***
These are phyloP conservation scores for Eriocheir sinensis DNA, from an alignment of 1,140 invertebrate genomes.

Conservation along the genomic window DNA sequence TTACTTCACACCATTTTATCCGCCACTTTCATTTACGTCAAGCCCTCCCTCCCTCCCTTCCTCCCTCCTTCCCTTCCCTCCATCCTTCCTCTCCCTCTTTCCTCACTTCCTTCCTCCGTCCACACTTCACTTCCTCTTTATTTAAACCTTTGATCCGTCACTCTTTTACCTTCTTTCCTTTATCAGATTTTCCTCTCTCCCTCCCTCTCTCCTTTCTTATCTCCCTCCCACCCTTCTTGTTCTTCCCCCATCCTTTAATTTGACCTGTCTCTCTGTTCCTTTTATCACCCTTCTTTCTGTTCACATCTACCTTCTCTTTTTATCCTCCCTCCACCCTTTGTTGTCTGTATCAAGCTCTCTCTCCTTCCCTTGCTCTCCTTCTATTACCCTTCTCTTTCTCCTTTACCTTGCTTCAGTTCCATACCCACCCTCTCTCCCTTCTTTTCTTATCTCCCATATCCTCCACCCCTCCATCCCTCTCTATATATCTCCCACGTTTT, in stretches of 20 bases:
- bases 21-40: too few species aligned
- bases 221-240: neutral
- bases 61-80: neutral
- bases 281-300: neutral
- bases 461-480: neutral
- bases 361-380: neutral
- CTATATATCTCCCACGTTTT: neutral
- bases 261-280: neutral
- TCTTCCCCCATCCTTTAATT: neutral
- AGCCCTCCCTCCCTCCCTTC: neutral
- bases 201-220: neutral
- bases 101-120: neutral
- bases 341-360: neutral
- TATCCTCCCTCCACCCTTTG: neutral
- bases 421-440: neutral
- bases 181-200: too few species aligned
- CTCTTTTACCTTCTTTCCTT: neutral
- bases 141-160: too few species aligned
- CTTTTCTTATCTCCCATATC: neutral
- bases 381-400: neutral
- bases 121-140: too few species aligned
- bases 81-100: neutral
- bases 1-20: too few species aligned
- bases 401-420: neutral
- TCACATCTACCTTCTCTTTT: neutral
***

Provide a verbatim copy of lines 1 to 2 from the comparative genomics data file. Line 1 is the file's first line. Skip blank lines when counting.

These are phyloP conservation scores for Eriocheir sinensis DNA, from an alignment of 1,140 invertebrate genomes.

Conservation along the genomic window DNA sequence TTACTTCACACCATTTTATCCGCCACTTTCATTTACGTCAAGCCCTCCCTCCCTCCCTTCCTCCCTCCTTCCCTTCCCTCCATCCTTCCTCTCCCTCTTTCCTCACTTCCTTCCTCCGTCCACACTTCACTTCCTCTTTATTTAAACCTTTGATCCGTCACTCTTTTACCTTCTTTCCTTTATCAGATTTTCCTCTCTCCCTCCCTCTCTCCTTTCTTATCTCCCTCCCACCCTTCTTGTTCTTCCCCCATCCTTTAATTTGACCTGTCTCTCTGTTCCTTTTATCACCCTTCTTTCTGTTCACATCTACCTTCTCTTTTTATCCTCCCTCCACCCTTTGTTGTCTGTATCAAGCTCTCTCTCCTTCCCTTGCTCTCCTTCTATTACCCTTCTCTTTCTCCTTTACCTTGCTTCAGTTCCATACCCACCCTCTCTCCCTTCTTTTCTTATCTCCCATATCCTCCACCCCTCCATCCCTCTCTATATATCTCCCACGTTTT, in stretches of 20 bases: